Monday, August 26, 2019

Airfix N.A. P-51D Mustang, 1/72 scale, Kit No. A01004A - VERSION TWO

The Kit & Build

The lead photo may look a bit strange.  This is what happens when one foolishly allows the family cat (a 15 pound yellow tabby named Mr. Rudy) to snoop about the model room and he sees a spot three feet off the floor to explore.  I call it the Cat-astrophe.  Mr. Rudy jumped and landed right in the middle of my slowly growing 1/72nd scale collection. 

A number of models were damaged beyond repair, including an Airfix P-51D in RAF markings I had previously presented here on this blog.  (Upper right in photo) It was such a nice little kit and such fun to build, I decided to do another one.  And, the Xtradecal sheet had many more aircraft markings to select from.

This iteration of the Airfix 1/72 scale Mustang comes with markings for a USAAF blue nose Mustang of the 352nd Fighter Group.  It is the same mold they have had in their catalog for a few years now.

How does it compare with the Tamiya kit, which I have also presented here?  In terms of detail and fit, Tamiya wins.  No surprise there.  However, the Airfix kit is nicely enough detailed and many dollars cheaper.  I enjoy building both manufacturer’s kits. 

My biggest complaint about Airfix is the panel lines are too wide and deep.  I recognize that more precise and detailed surface detail would add much to the cost of the kit, so I live with it depending what I am looking for. 

If I want a model that takes me months (off and on) to build and wow everyone with the result, I would start with the Tamiya.  If I am looking for a quicker build to add a particular aircraft to my collection (like a natural metal US aircraft in RAF markings), I am happy with Airfix.  I am in this hobby to have fun.  Airfix kits are fun to build. 

Another point about Airfix is that the plastic is soft and the sprue gates are wide resulting in difficulties with separating the parts from the runner without damaging the part’s surface.  For example, the radio antenna (not an example of the mold maker’s art in the first place) was impossible to remove without damaging it beyond repair.  The one on this model I fabricated from sheet styrene. 

And, sharp eyes may note there is no pitot tube on this model.  It suffered the same demise the antenna did the I tried to remove it from the sprue and since it is on the bottom of the right wing, I simply left it off.  If it had been on the leading edge, I would have made one from stretched sprue.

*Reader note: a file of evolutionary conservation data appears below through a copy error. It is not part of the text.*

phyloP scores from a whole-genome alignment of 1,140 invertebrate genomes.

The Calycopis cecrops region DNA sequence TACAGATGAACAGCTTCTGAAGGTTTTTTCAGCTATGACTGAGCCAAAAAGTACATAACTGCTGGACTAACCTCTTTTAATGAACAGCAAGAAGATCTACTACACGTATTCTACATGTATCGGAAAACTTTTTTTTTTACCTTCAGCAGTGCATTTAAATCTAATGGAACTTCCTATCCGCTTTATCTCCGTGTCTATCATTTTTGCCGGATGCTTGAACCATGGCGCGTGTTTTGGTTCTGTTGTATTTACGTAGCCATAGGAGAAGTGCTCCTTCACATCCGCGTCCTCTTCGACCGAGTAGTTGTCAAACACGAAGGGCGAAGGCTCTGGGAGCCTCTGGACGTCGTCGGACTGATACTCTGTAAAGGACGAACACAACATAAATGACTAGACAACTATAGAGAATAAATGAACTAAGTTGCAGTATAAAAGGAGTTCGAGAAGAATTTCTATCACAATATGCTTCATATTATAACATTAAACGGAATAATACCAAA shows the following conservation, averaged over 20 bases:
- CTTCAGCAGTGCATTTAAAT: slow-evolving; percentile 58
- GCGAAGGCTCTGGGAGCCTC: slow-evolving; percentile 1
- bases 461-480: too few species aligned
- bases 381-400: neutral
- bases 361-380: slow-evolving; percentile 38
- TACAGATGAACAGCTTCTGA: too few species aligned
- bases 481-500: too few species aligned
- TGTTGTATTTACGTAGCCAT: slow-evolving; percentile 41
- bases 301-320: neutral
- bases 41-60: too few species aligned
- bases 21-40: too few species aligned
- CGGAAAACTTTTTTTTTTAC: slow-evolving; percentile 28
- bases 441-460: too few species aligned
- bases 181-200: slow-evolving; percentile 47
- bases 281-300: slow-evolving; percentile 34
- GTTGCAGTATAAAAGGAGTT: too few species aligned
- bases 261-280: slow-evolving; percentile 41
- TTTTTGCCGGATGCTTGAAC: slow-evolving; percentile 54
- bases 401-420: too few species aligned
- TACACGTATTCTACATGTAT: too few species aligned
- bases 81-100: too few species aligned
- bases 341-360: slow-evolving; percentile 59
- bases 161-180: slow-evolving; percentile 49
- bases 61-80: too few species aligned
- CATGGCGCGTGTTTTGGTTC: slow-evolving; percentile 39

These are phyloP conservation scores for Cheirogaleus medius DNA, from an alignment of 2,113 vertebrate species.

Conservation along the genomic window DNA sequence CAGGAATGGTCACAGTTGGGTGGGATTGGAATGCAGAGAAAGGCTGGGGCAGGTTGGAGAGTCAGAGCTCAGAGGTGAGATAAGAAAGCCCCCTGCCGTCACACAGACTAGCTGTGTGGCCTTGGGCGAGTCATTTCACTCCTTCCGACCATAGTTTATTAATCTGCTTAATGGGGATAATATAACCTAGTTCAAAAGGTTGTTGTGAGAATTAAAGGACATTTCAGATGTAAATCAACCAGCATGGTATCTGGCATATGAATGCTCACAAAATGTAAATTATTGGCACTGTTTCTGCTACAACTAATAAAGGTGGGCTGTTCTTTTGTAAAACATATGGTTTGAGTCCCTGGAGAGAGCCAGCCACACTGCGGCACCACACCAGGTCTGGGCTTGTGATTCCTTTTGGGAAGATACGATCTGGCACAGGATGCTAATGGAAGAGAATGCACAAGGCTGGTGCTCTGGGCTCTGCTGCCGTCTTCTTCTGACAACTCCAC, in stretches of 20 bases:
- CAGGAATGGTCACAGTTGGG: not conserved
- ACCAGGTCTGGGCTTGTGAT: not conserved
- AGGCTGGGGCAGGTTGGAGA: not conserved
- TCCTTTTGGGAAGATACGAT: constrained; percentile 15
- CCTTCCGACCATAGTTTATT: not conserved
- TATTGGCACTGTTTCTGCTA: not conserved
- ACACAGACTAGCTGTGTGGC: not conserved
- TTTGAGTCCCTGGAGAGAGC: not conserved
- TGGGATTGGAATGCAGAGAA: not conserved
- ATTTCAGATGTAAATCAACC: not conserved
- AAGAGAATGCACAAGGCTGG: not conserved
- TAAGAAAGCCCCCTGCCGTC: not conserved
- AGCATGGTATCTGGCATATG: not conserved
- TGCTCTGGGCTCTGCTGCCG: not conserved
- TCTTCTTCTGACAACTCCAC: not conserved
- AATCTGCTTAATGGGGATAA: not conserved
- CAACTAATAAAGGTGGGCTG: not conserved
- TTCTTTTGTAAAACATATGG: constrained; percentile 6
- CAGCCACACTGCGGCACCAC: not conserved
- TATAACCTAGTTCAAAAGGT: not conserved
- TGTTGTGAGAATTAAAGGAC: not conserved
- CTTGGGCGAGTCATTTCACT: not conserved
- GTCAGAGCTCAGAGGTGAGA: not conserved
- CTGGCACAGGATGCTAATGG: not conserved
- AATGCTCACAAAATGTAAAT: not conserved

All the above being said, I am still very happy with the result or I would not be publishing it here.

Here are the paints I used:

Vallejo Model Air 71010 Interior Green
Vallejo Model Air 71-078 Gold Yellow
Vallejo Model Air 71.057 Black
Vallejo Model Air 71.103 Grey
Vallejo Model Air 71.003
Vallejo Model Air 71.063 Silver
Vallejo Model Color 70.988 Khaki
Vallejo Surface Primer 73.660 Gloss Black
Vallejo Metal Color 77.701 Aluminum
Vallejo Metal Color 77.702 Duraluminum
Tamiya Panel Line Accent Color - Black

I have been very pleased with the Vallejo Metal Color paints used in conjunction with their Gloss Black surface primer.  It was easy to achieve a natural metal finish and use the darker duraluminum for the panel around the exhaust pipes and the gun cover panels in the wing.  These paints are the first product I have used successfully to achieve a natural metal finish.  And, you can mask over the metal fish with Tamiya tape or Post-its with no fears of lifting the metal paint when removing the masking.

I use the Tamiya Panel Line Accent Color to bring out the surface details, and I am happy with the way it looks.  Somehow it gives the finish a more natural look.
Xtradecal X72131 P-51D Mustang Mk IV in RAF, RCAF and RAAF service provided the markings.  I chose the markings for No. 154 Squadron at RAF Hudson in March 1945.  According to Wikipedia, the squadrons that received the Mustang Mk IV (i.e., the P-51D) only had them during the final two months of the war.  How long they remained in service with the RAF after that, I do not know.  Since demobilization was fairly rapid, I doubt many of them were in active service by the end of 1946.

The finished model is rather small, as one can see from the Vallejo bottle. 
As always, thank you for visiting my blog.  Comments are always welcome.